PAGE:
Last year, the FBI issued warning that hackers had compromised hundreds of thousands of home and office routers across 50 different countries, infecting a multitude of brands and models.
Despite routers becoming increasingly easy to use and configure, most people don’t amend the settings of their router having set their Wi-Fi name and password. Yet without updating your router and security settings, you could be leaving your router open to cybercriminals and malware.
Last year, the FBI issued warning that hackers had compromised hundreds of thousands of home and office routers across 50 different countries, infecting a multitude of brands and models. They stated that this malware can leave routers inoperable, but more than that, they can conduct targeted attacks from the infected routers and manipulate every bit of traffic that passes through them.
It’s crucial you implement certain measures and conduct checks with your routers. We look at the settings you can amend to secure your router and, if you use an older model which doesn’t allow for this level of control, it might be worth updating to a newer model.
Reboot your device
It can be difficult to tell if your device has been infected, but rebooting the device can help, although it may not fully remove the malware from the infected device. The best way is to reset your device back to default factory settings and start from scratch, which means you’ll need to set up the router again.
Update your firmware
Most routers are left without being updated for years on end, leaving them vulnerable to hackers. Whilst you may be notified when there is a new update, these are often buried deep in the router settings. Be sure you know where this is and check it several times a year or find out if there’s an option for all upgrades to be completed manually. Additionally, ensure that your firewall is enabled, as whilst it’s not impenetrable, it does add another layer of defence.
Avoid default passwords
Most routers come with a default login and password and many users never change them. It’s best practice to change these yourself with a unique network name and a strong password, you can measure the strength of your password here.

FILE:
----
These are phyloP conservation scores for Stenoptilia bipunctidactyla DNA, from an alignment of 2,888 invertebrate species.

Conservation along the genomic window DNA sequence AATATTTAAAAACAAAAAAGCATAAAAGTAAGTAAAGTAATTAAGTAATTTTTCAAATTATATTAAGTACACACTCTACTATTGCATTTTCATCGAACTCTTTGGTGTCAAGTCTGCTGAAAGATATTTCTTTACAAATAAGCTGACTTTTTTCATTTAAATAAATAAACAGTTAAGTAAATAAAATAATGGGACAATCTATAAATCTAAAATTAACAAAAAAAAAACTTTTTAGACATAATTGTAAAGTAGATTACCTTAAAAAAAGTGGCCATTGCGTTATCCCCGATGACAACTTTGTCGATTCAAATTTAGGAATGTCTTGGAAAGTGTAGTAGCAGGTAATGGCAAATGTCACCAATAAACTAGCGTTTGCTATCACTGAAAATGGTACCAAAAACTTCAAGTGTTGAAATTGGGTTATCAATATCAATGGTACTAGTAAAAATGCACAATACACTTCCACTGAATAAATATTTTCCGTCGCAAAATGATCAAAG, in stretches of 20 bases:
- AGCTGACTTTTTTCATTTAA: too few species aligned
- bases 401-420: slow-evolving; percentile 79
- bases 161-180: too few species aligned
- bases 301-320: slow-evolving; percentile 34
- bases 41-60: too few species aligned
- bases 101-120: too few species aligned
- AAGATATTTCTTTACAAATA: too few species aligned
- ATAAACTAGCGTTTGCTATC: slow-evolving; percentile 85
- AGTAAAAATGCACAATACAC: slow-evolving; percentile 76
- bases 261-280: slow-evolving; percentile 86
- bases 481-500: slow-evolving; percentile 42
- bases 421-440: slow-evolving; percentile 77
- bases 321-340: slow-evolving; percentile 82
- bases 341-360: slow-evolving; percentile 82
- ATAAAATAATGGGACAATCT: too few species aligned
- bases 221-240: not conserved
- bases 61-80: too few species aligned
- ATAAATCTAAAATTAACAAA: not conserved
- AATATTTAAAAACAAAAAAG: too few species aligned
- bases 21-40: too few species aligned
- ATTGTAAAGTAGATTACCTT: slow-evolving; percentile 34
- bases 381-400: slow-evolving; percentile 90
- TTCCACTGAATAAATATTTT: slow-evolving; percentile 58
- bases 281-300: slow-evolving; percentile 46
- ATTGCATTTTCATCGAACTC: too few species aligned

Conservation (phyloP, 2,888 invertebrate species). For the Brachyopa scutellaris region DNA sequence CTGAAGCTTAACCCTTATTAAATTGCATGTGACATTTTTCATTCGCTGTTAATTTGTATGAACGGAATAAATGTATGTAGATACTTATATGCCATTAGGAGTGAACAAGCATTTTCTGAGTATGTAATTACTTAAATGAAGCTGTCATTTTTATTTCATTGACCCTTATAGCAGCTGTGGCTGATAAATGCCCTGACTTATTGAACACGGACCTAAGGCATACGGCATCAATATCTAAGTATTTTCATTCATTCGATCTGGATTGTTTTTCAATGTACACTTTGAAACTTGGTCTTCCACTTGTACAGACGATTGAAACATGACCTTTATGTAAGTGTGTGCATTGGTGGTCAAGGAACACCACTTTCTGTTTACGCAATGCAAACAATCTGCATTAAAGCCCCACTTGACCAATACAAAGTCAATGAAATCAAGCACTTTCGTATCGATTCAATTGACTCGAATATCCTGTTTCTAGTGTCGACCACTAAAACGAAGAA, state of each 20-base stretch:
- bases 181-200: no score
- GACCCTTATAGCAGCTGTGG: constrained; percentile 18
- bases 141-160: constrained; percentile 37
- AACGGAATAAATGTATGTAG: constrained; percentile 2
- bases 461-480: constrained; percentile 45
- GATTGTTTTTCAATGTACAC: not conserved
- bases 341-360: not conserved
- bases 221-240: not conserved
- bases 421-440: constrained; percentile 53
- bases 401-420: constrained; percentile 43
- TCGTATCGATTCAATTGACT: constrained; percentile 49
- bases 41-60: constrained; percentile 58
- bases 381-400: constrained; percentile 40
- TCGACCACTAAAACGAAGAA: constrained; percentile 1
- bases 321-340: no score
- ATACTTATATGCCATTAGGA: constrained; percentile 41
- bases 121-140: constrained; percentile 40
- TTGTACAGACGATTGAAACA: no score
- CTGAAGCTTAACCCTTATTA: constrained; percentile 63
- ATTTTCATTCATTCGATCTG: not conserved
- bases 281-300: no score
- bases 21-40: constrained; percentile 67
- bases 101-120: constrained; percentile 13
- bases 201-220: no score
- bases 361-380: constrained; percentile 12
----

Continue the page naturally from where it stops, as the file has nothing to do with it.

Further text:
Never use WEP
Whilst it may seem obvious, never use WEP when setting up a password, ensure to use WPA2 to secure your network. Make sure to deactivate WPS, or Wi-Fi-Protected Setup, as these PIN numbers are much easier to crack than a manually-set secure password.
Schedule your Wi-Fi
For office Wi-Fi, or for those with a routine homelife, consider scheduling your Wi-Fi so it’s only on when you need it. This will give potential hackers much less scope to access your device.
Stop broadcasting your SSID
Most routers broadcast their names by default, an example of this is the list of devices you see when you scan for Wi-Fi on your mobile device. You can stop this from showing by amending your router settings, so your network is less easily detected. Whilst you will need to manually type in the network name each time you want to connect to a new device, this will improve the security of your router.
Filter Media Access Control (MAC) addresses
Every device has a unique MAC address, essentially acting as it’s ID. You can amend your router settings to only accept approved MAC addresses, so you know only trusted devices can connect to your router.
To be cyber secure, it’s good practice to implement a few extra measures to keep your cyber systems safe. However, whilst security is improving, so are the techniques cybercriminals use and nothing is 100% secure. Should cybercriminals break down your defence, this could be inconvenient to some, yet devastating to others.